According to Fehrman, the Department of Homeland Security's new Joint Cyber Defense Collaborative (JCDC) is just the beginning of that process. CISA, which introduced JCDC during Black Hat 2021 in August, said the aim of the organization is to foster better collaboration between businesses and the government to develop cyberdefense plans.

Fehrman said there is a tendency for the government to keep using the same approach, but with new initiatives like the JCDC, there is an opportunity to forge a new path.

Another issue for private and public sector collaboration is vulnerability disclosures. Lindsey Cerkovnik, industrial control systems (ICS) vulnerability disclosure lead at CISA, addressed concerns during the "BadAlloc: A Case Study in Pre-Disclosure Collaboration" session Wednesday. BadAlloc is what Microsoft dubbed its discovery of 25 memory allocation vulnerabilities that affected a wide range of technology, including consumer devices, medical IoT, industrial IoT, operational technology and ICSes.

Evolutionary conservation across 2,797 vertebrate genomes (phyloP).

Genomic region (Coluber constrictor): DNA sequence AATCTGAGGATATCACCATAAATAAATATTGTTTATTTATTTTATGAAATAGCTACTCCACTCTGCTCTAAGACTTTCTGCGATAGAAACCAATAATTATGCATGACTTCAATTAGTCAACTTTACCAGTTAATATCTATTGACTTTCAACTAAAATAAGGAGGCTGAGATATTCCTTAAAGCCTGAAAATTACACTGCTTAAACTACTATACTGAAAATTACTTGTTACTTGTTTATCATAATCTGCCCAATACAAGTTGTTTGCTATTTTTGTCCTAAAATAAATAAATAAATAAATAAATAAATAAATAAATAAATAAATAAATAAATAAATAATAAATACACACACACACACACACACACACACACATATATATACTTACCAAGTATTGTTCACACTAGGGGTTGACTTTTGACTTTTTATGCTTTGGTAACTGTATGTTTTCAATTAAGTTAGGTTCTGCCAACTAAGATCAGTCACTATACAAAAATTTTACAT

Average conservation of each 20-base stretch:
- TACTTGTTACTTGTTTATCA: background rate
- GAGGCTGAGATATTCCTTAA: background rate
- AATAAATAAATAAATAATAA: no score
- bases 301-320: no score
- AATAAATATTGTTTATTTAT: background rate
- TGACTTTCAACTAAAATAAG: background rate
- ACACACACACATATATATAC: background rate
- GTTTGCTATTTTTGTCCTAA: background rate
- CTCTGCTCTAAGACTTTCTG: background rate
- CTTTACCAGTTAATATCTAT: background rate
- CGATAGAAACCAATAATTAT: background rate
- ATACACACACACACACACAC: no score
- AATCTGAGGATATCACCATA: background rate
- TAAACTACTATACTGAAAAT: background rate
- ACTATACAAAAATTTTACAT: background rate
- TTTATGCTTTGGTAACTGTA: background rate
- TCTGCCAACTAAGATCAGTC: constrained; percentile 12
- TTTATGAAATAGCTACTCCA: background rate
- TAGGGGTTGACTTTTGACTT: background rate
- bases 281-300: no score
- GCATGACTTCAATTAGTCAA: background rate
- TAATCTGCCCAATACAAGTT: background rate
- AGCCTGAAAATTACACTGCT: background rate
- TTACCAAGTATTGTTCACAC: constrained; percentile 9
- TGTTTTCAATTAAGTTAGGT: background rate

In April, the White House launched the ICS initiative to bolster resilience against ransomware. The initiative is a voluntary, collaborative effort between the federal government and critical infrastructure community.

Cerkovnik said she worked with several different agencies and organizations during the vulnerability disclosure process and recognized they all shared different levels of experience. As the number of multiparty disclosures increased rapidly over the years, she said, the government has learned to deal with them more efficiently.

"When you start getting into these really large coordinated efforts, it gets more complicated just naturally. That's kind of human nature; but in this sense, we're talking about a lot of different equities and authorities," Cerkovnik said during the session.